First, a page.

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The story of Nuremberg
Page 29
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Headlam, Cecil. The story of Nuremberg - Page 29. 1899. Kenneth Franzheim II Rare Books Room, William R. Jenkins Architecture and Art Library, University of Houston Libraries. University of Houston Digital Library. Web. September 17, 2019. https://digital.lib.uh.edu/collection/exotic/item/1669/show/1405.

Disclaimer: This is a general citation for reference purposes. Please consult the most recent edition of your style manual for the proper formatting of the type of source you are citing. If the date given in the citation does not match the date on the digital item, use the more accurate date below the digital item.

Headlam, Cecil. (1899). The story of Nuremberg - Page 29. Exotic Impressions, Views of Foreign Lands. Kenneth Franzheim II Rare Books Room, William R. Jenkins Architecture and Art Library, University of Houston Libraries. Retrieved from https://digital.lib.uh.edu/collection/exotic/item/1669/show/1405

Disclaimer: This is a general citation for reference purposes. Please consult the most recent edition of your style manual for the proper formatting of the type of source you are citing. If the date given in the citation does not match the date on the digital item, use the more accurate date below the digital item.

Headlam, Cecil, The story of Nuremberg - Page 29, 1899, Exotic Impressions, Views of Foreign Lands, Kenneth Franzheim II Rare Books Room, William R. Jenkins Architecture and Art Library, University of Houston Libraries, accessed September 17, 2019, https://digital.lib.uh.edu/collection/exotic/item/1669/show/1405.

Disclaimer: This is a general citation for reference purposes. Please consult the most recent edition of your style manual for the proper formatting of the type of source you are citing. If the date given in the citation does not match the date on the digital item, use the more accurate date below the digital item.

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Compound Item Description
Title The story of Nuremberg
Creator (LCNAF)
  • Headlam, Cecil
Contributor (Local)
  • James, H. M.
Publisher J. M. Dent & Co.
Date 1899
Subject.Topical (LCSH)
  • History
Subject.Geographic (TGN)
  • Nuremberg, Germany
Genre (AAT)
  • books
  • plates (illustrations)
  • illustrations (layout features)
Language English
Type (DCMI)
  • Text
Original Item Extent 303 pages; 18 cm
Original Item Location DD901.N93 H4 1899
Original Item URL http://library.uh.edu/record=b1684865~S11
Digital Collection Exotic Impressions: Views of Foreign Lands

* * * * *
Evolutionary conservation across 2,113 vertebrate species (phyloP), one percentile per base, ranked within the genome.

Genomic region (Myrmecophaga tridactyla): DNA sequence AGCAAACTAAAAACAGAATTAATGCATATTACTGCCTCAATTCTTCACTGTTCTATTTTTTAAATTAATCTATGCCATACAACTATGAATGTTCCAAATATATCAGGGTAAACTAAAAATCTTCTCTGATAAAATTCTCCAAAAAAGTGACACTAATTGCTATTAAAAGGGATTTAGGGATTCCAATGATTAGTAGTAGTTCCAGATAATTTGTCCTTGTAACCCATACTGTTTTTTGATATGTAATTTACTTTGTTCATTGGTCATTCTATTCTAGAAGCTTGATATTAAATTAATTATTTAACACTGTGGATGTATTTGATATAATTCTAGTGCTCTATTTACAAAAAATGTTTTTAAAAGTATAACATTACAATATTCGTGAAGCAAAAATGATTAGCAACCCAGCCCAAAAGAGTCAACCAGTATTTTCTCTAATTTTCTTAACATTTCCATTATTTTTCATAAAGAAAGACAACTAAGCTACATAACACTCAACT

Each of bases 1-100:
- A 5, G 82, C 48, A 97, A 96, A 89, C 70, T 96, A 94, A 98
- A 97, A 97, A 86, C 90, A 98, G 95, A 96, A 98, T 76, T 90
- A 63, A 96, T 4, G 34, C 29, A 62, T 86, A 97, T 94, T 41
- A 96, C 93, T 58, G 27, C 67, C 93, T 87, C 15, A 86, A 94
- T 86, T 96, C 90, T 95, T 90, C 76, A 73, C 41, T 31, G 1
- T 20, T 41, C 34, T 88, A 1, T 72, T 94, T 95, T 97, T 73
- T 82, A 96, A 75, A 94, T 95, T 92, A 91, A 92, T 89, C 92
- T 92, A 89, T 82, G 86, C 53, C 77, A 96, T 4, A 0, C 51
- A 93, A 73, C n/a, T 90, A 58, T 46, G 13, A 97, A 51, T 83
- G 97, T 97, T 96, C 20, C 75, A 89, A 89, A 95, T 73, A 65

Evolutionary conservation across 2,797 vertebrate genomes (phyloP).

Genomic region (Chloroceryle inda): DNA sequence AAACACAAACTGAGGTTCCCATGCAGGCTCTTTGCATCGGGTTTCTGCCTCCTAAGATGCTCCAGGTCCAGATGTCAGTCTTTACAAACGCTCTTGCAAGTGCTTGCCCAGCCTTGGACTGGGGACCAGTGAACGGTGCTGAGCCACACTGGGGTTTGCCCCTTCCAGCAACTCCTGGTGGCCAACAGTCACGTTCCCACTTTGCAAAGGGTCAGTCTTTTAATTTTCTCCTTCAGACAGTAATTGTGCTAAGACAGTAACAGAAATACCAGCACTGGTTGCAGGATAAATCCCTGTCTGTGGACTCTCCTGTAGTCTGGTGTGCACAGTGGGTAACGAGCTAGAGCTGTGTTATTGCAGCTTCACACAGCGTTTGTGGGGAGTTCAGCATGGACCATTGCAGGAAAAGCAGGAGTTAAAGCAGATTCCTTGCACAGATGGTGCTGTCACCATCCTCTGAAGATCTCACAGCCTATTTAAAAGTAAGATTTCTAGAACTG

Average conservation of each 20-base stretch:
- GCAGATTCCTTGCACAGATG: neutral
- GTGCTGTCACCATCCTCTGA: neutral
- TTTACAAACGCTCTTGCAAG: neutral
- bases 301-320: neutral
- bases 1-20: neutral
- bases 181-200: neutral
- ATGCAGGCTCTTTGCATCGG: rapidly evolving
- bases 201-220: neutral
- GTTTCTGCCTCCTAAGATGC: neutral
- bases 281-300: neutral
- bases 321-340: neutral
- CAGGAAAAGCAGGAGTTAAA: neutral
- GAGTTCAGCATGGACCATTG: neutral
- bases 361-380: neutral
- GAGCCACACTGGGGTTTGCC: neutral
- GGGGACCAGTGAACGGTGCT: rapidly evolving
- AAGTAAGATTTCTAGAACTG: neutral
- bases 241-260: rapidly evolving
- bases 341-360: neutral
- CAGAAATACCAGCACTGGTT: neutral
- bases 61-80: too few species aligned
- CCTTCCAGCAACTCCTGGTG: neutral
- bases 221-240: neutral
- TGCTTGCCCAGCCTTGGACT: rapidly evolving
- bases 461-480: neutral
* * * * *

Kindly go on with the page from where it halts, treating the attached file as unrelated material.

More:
Digital Collection URL http://digital.lib.uh.edu/collection/exotic
Repository Kenneth Franzheim II Rare Books Room, William R. Jenkins Architecture and Art Library, University of Houston Libraries
Repository URL http://info.lib.uh.edu/about/campus-libraries-collections/william-r-jenkins-architecture-art-library
Use and Reproduction No Copyright - United States
Identifier exotic_201304_001
Item Description
Title Page 29
Format (IMT)
  • image/jpeg
File Name exotic_201304_001_041.jpg
Transcript Origin and Growth citizens attacked their fortresses and burned them, and hanged the robbers from their own towers. J is, for instance, a document extant (1325) in which Ludwig grants immunity to the citizens of Nuremberg for having destroyed the castle "Zu dem Turm," which belonged to one Conrad Schcnk von Reicheneck, a robber-knight, and promisee the til never be rebuilt. Nor did the towns despise the advantages of combination. In 134O we find Nuremberg entering into a league, for mutual protection and the maintenance of peace, with the Dukes of Bavaria, with Wiirzburg, Rothenburg, etc., ami a number of spiritual and temporal lords. But if Nuremberg waxed in power and independence under the favour of Ludwig, the Burggra: had claims on the King. To him then given the office of Chief-Magistrate (Schuldheiss) and certain revenues from the town. This was not at all to the taste of the burghers. They grew restive under the Burggrafs abuse of justice, and finally managed to buy back the office from him through the agency of their rich citizen Conrad G . .uth whom the King often stayed. Conrad Gross wai an early specimen of that fine type of merchant princes who contributed so much in later days to the glory of Nuremberg. Barter- -trade in kind—was now giving place to trade done with money drawn from the German mines. The merchant prince began to raise his head. Whereas the trader had hitherto been despised as a shopkeeper by the free-knights, the merchant, who could indulge in luxury ot and household furniture, now began to look down on the knights as impecunious robbers. The time was at hand when the Italian A&fieafl Sylvius could write: — "When one comes from Lower Franconi* ami p glorious city, its splendour seams truly esagnluc